Tzipi Livni Sleeps with the Fishes

Justice Minister Tzipi Livni has lost her leadership role in Israeli politics. If she doesn’t accept the public’s verdict she will find her political career at the bottom of the Jordan, sleeping with the fishes.

"Israeli Justice Minister and Hatnuah Party Leader Tzipi Livni"
Israeli Justice Minister and Hatnuah Party Leader Tzipi Livni

“The great white hope has faded and thawed into a dew, not adieu. Livni could have toppled Netanyahu tomorrow if she’d wanted. She’s had opportunities. Without her, the coalition would sputter to a quick death with just 62 MKs,” writes Yossi Verter in his latest political column which effectively declares the death of the left leaning wing of this government.

And what a sad sight it has been. For Tzipi Livni was the “great white hope”, the Likudnik who awakened and understood the need for an agreement with the Palestinians; she’s the one who saw the light, the one who could have led the Israelis out of the quick sand of occupation in the West Bank. But, alas, she failed.

Why did this white knight of Israel fail? Her pretention and Hillary Clintonesque ambition may have had something to do with it. In her hubris, she helped crash the Annapolis process through pushing out Olmert and then effectively giving Benjamin Netanyahu the premiership. We all know what happened after that. And now she sustains him! She allowed Kadima to rot in the opposition, and then jumped ship when she was removed from the leadership. Her new party crippled an already straggling Israeli center left, and stayed in the government, despite knowing that it crashed her flagship dream, the Kerry Initiative. The crash and burn of the Kerry Initiative posed a major obstacle to Livni, specifically – how could she remain in a government that knowingly and purposely crashed the peace talks? She resigned to the issues all Israeli center left parties pander to – social issues, the cost of living, and being the hasbara fig leaf for Netanyahu, Ya’alon, Bennett, and Lieberman. While one could argue that she had an effect on the comparatively great amount of restraint shown by Netanyahu in Operation Protective Edge, it is unlikely she played anything more than a support role for the already overcautious and unadventurous Likud chief. Yet now, Netanyahu completely rejects her and her only justification for being in the coalition: the conversion bill. And she remains, deflated.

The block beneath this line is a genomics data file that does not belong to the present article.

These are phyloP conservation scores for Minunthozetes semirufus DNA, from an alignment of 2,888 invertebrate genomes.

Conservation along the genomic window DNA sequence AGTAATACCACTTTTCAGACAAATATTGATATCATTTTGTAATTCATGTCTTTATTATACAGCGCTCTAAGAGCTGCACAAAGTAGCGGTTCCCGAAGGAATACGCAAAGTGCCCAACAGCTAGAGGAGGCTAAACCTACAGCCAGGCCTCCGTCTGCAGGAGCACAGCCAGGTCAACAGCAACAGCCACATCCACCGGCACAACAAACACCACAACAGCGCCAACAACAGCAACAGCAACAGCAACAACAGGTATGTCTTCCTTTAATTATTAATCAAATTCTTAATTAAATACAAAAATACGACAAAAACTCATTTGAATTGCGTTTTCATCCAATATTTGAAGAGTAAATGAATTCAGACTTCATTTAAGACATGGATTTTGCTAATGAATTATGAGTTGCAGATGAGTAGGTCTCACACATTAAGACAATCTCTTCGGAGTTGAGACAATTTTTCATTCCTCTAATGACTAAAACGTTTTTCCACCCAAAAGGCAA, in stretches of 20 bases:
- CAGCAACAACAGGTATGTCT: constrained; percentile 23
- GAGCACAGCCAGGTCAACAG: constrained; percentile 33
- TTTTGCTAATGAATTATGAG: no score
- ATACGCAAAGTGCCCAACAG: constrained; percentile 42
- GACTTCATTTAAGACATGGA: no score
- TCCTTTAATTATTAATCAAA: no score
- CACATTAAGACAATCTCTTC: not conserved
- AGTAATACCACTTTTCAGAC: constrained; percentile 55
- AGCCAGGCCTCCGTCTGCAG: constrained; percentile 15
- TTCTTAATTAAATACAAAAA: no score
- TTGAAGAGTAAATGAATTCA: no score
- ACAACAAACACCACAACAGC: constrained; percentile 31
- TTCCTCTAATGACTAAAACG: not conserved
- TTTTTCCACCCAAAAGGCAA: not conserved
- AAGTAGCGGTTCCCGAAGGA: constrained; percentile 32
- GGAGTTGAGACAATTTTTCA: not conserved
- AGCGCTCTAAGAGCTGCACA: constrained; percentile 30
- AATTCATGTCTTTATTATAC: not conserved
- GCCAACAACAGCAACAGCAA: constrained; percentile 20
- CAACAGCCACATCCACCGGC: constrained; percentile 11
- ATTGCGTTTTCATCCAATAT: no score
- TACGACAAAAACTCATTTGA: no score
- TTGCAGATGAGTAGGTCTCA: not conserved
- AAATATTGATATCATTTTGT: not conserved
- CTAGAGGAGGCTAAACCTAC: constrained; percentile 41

Though why would any rational personal leave? Why abandon a cushy ministerial position for the same status as Meretz in the opposition? That’d be crazy. Livni knows her party is dead (as it doesn’t even met the new threshold in most polls), and she’d rather ride it out for her own benefit than live with the inconveniences of fighting for something. She may have learned that she doesn’t have a base. Most moderate Israelis chose Yesh Atid over her in 2013, and will continue to choose it and Moshe Kahlon’s new gang the next roundabout. Moderate Israelis no longer care about a diplomatic solution, as the Hebrew press has proved this week; pudding prices in Berlin are much more interesting to them. The voters Livni could have championed were in Labor and maybe Meretz all along, as she attracted some of their former’s MKs to her grand disaster of a party. Now they are howling to be let free and she keeps them on a tight lease inside a rotting and nauseating government.

The women who could have been Prime Minister has been vanquished. Tzipi Livni, Naftali Bennett’s Wicked Witch of the Left, has melted from her own political hubris, and Yossi Verter has laid her eulogy. Livni’s future lies not in leading, but in following. If she wishes to fight on for sanity, moderation, and territorial compromise in the asylum of the Knesset, she has plenty of future options. Otherwise, Tzipi Livni will soon find her political career at the bottom of the Jordan, sleeping with the fishes.

About the Author
Joshua is a recent graduate of The Ohio State University who majored in World Politics with a minor in Middle Eastern Studies. Joshua has been active in Israel advocacy for years, including seminars with AIPAC, the Israeli Consulate to the Midwest, and J Street U.
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